As the negotiation between the government and the Maoists at Track 1 level proved futile, various civil society groups including the human rights bodies, NGOs, trade unions, women organizations and professional bodies came forward to facilitate the peace process.[7] Many of them collected information on violation of human rights by the conflicting parties like on killings, disappearances, abductions, displacements, torture, recruitment of child soldiers, school closures, conflict transformation and peace rallies. Besides, they also facilitated dialogue between the government and certain pro-Maoist wings to resolve the conflict. Though certain agitations were stopped and temporary ceasefire took place due to the appeals made by the civil society organizations, the achievements made under Track II level were not significant.

Other Tracks

As expected, the Track III approach should have come out with economic packages for the welfare of the people, particularly those affected by conflict. But nothing tangible was done to provide economic opportunities to the people – be it from the government or the international organizations. No development activities and employment opportunities were created during the conflict period. Governance system was largely disrupted as the security agencies, including the police, got confined to the district headquarters. Even the VDCs, DDCs and municipalities were dissolved. So there were no people’s representatives left at the local level to promote development activities.

At the Track IV level, the involvement of individual citizens in peace and development activities was minimal. Similarly, at Track V level, only inadequate and piecemeal approach was made by the universities, research centres, think tanks and training institutes to carry out research, organize training and provide education to the people for peace-building. There was also a lack of advocacy work by the peace activists under Track VI approach to disarm the armed groups and provide economic justice to the conflict affected population. Least of efforts were made by the spiritual and religious leaders under Track VII to carry out the message of non-killing in the society. None of the philanthropists and foundations under Track VIII level came forward to provide financial support to carry out activities undertaken at other tracks. And finally, at the Track IX level inadequate efforts were made by the media such as the print and electronic media, film, video, arts, etc. to create opinion against violence.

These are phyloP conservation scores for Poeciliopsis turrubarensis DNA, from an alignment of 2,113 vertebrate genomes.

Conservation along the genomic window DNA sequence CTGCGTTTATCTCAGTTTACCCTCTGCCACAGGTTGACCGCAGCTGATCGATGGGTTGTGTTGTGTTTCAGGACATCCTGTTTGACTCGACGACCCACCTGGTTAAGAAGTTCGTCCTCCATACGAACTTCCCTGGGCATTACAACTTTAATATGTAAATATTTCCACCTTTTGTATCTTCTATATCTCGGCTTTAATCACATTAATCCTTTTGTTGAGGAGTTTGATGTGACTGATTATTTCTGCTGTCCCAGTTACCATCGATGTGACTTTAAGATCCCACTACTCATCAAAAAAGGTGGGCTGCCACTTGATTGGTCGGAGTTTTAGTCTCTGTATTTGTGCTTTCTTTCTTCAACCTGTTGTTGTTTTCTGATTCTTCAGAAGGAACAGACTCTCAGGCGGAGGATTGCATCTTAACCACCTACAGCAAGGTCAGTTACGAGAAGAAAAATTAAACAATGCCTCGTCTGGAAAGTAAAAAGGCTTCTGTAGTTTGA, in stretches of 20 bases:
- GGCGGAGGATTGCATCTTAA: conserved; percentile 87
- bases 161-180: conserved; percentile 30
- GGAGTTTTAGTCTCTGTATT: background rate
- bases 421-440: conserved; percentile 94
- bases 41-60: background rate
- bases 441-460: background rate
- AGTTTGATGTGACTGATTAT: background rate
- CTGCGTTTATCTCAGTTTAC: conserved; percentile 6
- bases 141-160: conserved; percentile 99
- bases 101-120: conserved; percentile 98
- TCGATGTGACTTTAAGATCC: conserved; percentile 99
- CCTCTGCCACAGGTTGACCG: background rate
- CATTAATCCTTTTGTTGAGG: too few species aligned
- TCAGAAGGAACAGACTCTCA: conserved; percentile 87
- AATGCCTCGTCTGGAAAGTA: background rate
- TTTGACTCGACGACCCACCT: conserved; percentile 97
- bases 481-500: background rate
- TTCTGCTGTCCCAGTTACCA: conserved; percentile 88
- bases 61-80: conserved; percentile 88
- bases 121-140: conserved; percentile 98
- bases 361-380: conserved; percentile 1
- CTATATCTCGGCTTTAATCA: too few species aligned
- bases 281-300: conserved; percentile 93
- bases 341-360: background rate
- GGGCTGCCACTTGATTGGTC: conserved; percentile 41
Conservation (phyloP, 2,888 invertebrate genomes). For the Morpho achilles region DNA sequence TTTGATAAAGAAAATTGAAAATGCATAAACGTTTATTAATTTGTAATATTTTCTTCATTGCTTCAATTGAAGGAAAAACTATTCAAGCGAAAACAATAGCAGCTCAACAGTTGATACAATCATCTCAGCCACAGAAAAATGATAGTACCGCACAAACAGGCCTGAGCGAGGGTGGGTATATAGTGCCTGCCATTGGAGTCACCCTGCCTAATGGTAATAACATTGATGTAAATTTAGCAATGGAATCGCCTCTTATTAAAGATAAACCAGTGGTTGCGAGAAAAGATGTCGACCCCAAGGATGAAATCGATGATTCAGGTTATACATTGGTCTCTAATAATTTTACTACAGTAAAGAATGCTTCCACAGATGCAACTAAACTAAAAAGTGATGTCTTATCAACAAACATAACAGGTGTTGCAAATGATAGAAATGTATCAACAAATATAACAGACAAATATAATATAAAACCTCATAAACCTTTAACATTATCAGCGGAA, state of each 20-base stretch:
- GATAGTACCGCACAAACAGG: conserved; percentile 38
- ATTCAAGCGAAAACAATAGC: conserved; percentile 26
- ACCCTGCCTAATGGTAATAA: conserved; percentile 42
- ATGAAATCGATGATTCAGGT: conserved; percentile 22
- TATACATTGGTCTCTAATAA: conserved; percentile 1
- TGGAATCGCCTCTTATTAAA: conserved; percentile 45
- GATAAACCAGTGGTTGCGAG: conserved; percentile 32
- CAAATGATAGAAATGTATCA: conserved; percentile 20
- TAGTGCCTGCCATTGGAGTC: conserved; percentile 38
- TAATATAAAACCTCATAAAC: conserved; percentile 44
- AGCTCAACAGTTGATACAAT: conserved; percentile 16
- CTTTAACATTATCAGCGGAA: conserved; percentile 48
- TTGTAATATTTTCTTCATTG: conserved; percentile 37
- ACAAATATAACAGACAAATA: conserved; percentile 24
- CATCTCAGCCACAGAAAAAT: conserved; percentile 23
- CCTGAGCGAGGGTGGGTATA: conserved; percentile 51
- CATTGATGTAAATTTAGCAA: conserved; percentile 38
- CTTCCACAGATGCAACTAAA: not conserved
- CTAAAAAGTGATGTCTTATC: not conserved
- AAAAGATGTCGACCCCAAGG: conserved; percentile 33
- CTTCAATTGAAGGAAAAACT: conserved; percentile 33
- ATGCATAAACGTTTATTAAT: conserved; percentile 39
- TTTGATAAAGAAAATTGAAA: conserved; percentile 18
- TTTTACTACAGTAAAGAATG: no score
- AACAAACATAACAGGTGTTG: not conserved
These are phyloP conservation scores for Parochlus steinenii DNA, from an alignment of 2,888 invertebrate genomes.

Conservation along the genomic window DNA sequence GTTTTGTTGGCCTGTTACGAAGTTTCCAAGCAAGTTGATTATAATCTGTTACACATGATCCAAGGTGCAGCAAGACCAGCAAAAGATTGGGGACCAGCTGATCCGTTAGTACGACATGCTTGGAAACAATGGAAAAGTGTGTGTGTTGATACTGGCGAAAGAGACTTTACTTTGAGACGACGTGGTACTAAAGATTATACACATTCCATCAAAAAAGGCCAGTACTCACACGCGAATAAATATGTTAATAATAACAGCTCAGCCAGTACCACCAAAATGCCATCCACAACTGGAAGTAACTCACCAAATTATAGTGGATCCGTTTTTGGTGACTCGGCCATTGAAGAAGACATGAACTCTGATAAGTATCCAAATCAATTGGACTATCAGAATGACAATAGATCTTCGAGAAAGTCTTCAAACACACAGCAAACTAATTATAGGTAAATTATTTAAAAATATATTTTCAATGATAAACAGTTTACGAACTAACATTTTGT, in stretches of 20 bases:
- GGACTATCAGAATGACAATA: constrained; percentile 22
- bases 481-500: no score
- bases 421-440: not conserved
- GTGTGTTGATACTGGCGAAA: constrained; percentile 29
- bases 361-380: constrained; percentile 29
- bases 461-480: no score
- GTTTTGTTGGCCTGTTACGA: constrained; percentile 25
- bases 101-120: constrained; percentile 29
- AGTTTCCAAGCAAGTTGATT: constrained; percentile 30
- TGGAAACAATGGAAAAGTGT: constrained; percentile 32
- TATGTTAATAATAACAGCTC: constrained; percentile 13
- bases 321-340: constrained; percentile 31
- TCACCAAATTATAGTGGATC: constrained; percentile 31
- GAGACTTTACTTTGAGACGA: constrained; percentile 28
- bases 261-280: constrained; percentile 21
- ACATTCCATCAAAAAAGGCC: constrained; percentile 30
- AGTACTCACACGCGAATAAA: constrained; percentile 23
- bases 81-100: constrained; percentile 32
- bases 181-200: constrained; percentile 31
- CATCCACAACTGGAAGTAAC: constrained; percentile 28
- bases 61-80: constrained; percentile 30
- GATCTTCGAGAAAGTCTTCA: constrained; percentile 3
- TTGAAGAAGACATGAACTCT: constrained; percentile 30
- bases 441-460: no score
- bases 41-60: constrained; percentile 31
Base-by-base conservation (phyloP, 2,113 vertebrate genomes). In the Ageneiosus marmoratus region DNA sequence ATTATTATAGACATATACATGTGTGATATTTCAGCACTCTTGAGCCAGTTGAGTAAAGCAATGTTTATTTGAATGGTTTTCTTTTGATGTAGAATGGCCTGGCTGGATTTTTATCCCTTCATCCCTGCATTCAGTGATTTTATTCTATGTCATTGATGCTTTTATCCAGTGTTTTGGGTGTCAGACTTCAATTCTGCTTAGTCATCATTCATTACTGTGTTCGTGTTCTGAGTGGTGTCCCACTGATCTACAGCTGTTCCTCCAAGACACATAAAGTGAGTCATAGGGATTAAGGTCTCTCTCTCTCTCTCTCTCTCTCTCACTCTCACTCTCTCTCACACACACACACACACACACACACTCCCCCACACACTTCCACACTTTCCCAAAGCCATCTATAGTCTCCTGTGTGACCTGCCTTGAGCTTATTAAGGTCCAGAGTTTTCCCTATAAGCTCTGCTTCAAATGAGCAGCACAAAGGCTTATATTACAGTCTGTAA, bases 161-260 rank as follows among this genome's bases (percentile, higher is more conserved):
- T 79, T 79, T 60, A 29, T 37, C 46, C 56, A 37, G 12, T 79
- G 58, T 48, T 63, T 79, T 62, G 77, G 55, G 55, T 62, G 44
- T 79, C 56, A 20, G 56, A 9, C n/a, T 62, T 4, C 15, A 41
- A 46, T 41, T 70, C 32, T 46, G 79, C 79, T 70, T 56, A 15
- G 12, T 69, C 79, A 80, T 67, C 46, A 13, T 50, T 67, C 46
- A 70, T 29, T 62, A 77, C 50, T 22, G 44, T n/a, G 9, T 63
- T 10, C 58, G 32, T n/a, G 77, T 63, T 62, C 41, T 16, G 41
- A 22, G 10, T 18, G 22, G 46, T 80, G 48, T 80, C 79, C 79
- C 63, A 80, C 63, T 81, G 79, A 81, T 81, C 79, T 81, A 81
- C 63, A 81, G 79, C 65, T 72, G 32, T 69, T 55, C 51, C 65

Comprehensive Peace Accord

The 12 point understanding reached between the Seven political parties and the Nepal Communist Party (Maoists) on 12 November 2005 crated a milestone in the peace process in Nepal. Following this event, there was a national movement popularly known as Jan Andolan II in April 2006. This led to the signing of Comprehensive Peace Accord between the government of Nepal and the CPN (Maoists) in November 2006.

In order to facilitate the peace process, the Ministry of Peace and Reconstruction (MoPR) was established in April 2007 to undertake activities related to conflict management, relief and rehabilitation, reconstruction and cantonment management (7 main and 21 satellites). A number of bilateral and multilateral donor agencies including Denmark, Finland, Norway, UK, Germany, USA, Switzerland, the World Bank, the Asian Development Bank, EC and UNMIN/UNDP started supporting MoPR to enable this newly established Ministry to restore peace in the country.

As a peace-building measure, the Constituent Assembly Election was held in April 2008. Following this event, the 239-year old monarchical institution was abolished in May 2008. The Local Peace Committees were established in 67 out of 75 districts. A Bill was submitted to MoPR for constituting – (a) Truth and Reconciliation Commission, and (b) Commission on Disappeared persons. Certain headway was made towards drafting the constitution, though consensus is yet to be built among the different domestic actors on major issues such as on federal structure and form of government.

Conflict in Post-Conflict Period